Rest assured that the shoe will stretch to a more comfortable fit as it "breaks in". How long this takes depends on the various materials used in the upper, and how often you dance in them.
Never Twist or bend shoes by crushing them under the sofa or bed! This softens the sole but also reduces the much needed arch support. It is possible to ruin a shoe before you get to wear it. With toe dancing increasing in popularity, many shoes now have metal or plastic shanks that can become dislodged or borken if you bend the sole.
If you plan to do toe-stands you must carefully consider how you break in your shoe. To download a poster showing a poorly broken-in shoe verses a well broken shoe visit this link provided by The Brennan School of Irish Dance and download the free Perfect Pointe Poster.
Essentially, the best way to break-in a shoe is to wear it. Try wearing new shoes around the house as often as you can to stretch them without putting too much stress on your feet. When they begin to ache it is time to take them off for a day or so. Do this until thy feel more comfortable and then try dancing in them for a few minutes. Again, once they rub, take them off. This will prevent blisters.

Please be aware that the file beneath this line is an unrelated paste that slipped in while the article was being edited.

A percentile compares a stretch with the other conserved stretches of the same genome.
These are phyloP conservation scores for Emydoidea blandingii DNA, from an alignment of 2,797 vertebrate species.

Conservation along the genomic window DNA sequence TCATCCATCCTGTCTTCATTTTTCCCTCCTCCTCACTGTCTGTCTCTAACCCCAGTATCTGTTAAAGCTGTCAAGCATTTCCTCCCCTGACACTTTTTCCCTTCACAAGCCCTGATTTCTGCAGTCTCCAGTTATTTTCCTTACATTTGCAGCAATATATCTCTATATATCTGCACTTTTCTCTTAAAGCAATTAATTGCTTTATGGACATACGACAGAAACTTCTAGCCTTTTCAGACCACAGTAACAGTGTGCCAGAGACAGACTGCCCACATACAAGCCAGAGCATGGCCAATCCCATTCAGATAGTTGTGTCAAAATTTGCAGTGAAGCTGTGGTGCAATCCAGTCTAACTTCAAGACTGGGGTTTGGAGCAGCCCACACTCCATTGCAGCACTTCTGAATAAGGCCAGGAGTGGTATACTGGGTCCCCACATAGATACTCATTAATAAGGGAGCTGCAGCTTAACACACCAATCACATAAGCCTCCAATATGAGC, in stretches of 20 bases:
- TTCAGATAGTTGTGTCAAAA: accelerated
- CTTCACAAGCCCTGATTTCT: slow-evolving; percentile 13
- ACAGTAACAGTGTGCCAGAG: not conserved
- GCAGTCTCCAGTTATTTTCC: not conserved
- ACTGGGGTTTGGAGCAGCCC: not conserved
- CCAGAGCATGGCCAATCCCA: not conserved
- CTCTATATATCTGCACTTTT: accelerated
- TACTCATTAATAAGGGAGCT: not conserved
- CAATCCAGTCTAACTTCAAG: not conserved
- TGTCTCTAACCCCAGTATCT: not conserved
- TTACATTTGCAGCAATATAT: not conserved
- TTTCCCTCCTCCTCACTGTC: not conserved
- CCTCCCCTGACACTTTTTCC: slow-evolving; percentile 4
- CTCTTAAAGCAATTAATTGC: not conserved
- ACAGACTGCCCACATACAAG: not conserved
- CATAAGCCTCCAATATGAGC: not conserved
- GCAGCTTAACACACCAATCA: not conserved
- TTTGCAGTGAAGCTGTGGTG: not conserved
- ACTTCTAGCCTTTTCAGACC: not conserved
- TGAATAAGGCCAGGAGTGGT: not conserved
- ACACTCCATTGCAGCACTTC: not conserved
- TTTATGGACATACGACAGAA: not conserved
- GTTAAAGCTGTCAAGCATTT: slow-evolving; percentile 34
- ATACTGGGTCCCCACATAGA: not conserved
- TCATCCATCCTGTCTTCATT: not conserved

Got blisters anyway? Don't try applying an adhesive bandage to a wound before putting on shoes. This just makes the shoe fit tighter and rub harder.
If the shoe has a particularly stubborn "tight spot" where it is squeezing or rubbing excessively, try spraying the area with shoe or leather stretching spray, available at shoe stores, and use a shoe stretcher to widen it out. Water will work just as well but takes longer to dry. Isopropyl alcohol will dry faster but should only be used once or twice because it can dry out the leather.
Lightly spray the outside of your new shoes with water before putting them on will not hurt them once. Spray only enough to turn the color of the leather to a darkened shade. Then wear the shoes casually until dry.
Back to Main